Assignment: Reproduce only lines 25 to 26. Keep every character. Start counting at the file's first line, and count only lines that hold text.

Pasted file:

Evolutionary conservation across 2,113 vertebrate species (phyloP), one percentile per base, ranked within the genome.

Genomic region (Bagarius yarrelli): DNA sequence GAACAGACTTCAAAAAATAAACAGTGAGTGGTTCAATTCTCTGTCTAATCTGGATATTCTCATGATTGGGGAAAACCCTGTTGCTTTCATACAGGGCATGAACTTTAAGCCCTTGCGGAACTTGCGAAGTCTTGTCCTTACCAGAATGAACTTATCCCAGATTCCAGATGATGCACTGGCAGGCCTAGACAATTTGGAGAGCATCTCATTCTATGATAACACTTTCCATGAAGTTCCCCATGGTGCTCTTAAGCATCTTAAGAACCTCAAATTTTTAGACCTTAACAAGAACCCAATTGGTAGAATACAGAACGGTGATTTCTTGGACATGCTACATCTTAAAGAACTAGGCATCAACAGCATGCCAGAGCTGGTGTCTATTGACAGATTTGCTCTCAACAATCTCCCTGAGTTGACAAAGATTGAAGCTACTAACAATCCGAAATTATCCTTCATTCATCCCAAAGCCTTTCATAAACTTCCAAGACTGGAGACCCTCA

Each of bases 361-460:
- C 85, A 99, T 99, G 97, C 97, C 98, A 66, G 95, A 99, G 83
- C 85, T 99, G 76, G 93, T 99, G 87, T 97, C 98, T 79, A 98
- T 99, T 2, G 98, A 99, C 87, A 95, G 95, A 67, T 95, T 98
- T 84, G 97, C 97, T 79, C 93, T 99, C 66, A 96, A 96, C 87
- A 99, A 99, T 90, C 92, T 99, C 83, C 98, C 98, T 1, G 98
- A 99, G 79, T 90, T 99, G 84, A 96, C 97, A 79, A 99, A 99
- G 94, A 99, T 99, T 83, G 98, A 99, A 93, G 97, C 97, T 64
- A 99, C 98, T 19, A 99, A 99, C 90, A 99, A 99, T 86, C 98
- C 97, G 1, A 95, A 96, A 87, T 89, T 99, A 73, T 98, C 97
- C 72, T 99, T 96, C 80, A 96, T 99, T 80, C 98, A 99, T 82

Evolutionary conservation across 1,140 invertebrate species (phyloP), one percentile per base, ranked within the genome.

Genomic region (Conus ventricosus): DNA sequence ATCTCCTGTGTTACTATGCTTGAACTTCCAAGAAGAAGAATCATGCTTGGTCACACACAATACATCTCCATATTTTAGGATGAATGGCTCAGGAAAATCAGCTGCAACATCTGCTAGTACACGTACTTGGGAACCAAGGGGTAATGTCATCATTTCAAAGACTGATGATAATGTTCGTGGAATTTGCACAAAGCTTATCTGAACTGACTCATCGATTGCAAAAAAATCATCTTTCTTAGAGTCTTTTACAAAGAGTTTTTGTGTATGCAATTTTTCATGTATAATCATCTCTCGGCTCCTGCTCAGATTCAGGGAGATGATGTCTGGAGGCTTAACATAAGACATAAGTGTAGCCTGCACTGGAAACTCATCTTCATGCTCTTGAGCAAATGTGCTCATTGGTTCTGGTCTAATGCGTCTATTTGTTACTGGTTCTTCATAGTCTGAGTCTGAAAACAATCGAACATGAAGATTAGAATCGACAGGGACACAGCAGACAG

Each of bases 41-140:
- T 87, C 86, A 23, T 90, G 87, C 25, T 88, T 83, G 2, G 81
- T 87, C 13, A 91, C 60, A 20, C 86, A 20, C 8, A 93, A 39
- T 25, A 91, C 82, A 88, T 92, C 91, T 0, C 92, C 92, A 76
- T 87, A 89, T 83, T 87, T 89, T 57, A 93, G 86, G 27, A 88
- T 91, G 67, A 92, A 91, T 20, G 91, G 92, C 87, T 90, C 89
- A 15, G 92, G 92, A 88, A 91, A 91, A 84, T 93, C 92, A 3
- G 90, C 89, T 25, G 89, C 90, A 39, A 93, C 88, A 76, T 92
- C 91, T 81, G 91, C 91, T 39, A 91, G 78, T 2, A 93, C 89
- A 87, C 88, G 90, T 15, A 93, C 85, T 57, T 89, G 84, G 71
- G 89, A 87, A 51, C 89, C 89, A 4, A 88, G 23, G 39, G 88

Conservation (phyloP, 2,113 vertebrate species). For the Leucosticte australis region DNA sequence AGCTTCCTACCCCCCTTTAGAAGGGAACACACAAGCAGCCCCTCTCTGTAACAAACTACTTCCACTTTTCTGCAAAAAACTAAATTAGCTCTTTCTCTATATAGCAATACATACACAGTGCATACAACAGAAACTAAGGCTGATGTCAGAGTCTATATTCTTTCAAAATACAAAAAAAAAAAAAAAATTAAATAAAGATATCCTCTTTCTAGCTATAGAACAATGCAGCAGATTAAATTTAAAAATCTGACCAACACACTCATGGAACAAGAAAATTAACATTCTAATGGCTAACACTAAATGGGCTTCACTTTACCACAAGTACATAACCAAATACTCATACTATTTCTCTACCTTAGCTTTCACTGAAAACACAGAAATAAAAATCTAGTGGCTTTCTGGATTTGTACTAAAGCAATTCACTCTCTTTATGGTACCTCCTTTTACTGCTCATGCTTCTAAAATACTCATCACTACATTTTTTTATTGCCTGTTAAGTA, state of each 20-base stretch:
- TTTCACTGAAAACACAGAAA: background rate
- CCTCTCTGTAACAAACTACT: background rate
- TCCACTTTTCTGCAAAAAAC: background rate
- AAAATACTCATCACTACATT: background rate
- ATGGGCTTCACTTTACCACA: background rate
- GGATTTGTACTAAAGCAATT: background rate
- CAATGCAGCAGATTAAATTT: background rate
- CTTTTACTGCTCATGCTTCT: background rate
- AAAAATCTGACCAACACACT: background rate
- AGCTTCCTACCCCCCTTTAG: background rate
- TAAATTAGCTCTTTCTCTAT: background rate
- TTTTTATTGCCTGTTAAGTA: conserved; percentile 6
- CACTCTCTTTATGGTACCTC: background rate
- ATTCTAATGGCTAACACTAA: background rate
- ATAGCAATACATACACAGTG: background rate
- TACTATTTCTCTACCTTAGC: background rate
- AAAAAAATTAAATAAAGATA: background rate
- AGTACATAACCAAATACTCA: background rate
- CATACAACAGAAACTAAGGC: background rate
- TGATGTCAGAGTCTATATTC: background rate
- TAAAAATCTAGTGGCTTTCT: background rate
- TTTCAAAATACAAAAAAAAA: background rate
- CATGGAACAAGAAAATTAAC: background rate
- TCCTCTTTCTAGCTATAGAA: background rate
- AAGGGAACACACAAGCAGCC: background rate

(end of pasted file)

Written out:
- A 87, C 88, G 90, T 15, A 93, C 85, T 57, T 89, G 84, G 71
- G 89, A 87, A 51, C 89, C 89, A 4, A 88, G 23, G 39, G 88